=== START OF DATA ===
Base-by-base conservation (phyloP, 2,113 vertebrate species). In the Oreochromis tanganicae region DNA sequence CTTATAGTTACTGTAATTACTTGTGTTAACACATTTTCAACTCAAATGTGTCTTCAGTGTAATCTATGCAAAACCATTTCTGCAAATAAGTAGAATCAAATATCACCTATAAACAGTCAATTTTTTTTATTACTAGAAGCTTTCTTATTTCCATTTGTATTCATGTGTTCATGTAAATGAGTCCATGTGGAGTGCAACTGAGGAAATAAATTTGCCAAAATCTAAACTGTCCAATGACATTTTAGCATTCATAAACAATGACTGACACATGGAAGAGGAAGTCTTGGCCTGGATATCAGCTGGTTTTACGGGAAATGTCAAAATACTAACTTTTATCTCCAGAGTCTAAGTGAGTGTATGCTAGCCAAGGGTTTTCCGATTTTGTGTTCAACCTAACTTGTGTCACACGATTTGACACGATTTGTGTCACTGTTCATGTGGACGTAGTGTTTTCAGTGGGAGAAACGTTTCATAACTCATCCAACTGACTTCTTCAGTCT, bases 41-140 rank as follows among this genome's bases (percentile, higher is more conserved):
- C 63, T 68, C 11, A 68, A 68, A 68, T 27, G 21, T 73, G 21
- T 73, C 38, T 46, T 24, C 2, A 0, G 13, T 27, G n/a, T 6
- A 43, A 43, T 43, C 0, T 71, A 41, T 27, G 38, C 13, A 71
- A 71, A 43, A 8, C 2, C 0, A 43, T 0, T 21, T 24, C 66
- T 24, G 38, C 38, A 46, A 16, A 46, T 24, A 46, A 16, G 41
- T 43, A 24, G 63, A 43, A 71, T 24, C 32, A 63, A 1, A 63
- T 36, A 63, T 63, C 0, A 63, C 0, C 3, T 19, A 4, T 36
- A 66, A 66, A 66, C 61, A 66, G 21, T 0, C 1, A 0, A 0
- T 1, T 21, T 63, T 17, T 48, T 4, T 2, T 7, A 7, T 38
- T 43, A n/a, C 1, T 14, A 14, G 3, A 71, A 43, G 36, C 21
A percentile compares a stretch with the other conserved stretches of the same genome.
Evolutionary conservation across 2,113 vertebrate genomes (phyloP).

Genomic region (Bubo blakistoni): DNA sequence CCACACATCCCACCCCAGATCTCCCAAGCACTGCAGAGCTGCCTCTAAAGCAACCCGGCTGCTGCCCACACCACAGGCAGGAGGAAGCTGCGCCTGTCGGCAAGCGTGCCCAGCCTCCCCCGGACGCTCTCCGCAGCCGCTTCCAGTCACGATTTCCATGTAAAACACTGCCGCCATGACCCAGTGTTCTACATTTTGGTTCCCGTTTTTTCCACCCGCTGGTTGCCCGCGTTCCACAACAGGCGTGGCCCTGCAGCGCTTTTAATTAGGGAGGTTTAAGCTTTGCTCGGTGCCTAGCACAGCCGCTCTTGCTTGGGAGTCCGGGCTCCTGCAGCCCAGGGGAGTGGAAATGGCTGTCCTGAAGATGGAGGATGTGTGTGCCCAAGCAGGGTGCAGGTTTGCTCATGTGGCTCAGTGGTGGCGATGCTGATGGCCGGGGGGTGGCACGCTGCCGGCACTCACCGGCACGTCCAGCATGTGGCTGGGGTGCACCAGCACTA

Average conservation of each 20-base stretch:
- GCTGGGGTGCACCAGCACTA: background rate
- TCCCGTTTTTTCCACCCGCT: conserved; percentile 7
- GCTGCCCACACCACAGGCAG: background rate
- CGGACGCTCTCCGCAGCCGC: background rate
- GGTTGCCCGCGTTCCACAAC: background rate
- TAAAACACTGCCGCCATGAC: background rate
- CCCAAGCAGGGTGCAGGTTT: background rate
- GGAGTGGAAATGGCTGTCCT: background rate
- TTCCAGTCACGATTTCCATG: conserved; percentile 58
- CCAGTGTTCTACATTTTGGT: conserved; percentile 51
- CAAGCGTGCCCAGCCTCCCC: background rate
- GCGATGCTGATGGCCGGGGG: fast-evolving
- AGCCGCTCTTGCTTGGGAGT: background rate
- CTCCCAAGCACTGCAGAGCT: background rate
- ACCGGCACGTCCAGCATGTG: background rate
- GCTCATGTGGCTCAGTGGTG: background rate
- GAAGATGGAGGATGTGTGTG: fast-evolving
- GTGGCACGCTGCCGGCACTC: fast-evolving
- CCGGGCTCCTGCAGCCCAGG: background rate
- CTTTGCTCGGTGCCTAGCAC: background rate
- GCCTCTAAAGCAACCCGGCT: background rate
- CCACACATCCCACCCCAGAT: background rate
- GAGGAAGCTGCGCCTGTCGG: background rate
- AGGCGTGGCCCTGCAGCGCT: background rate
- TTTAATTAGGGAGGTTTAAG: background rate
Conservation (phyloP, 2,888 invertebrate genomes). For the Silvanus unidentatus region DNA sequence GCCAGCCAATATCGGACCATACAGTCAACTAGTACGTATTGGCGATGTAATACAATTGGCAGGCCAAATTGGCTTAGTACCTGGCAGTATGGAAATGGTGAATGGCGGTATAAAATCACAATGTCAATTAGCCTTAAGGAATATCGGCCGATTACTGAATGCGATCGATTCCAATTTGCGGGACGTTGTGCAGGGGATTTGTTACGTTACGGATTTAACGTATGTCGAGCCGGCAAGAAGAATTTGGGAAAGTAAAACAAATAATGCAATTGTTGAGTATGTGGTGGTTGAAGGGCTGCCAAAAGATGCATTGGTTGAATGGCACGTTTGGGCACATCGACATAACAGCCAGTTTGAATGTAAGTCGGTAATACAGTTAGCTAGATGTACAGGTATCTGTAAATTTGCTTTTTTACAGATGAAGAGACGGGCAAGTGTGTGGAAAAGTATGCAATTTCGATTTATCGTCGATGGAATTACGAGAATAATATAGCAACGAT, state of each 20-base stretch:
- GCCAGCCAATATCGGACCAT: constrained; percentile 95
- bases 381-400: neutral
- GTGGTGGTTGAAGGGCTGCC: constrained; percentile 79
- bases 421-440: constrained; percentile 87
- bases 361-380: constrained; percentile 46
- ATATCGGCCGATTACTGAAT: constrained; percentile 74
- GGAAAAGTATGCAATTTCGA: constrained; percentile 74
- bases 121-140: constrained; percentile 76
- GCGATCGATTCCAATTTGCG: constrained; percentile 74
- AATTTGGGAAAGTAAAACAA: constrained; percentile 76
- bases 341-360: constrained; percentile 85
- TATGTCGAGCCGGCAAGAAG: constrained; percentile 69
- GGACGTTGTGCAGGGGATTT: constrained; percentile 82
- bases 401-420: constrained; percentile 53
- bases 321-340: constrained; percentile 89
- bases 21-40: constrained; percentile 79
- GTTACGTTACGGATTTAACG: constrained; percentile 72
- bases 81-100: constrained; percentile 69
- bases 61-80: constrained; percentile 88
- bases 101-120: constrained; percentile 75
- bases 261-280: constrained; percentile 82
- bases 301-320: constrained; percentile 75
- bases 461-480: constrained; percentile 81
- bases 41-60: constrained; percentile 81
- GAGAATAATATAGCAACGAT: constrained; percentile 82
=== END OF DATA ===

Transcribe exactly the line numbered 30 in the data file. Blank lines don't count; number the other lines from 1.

- ACCGGCACGTCCAGCATGTG: background rate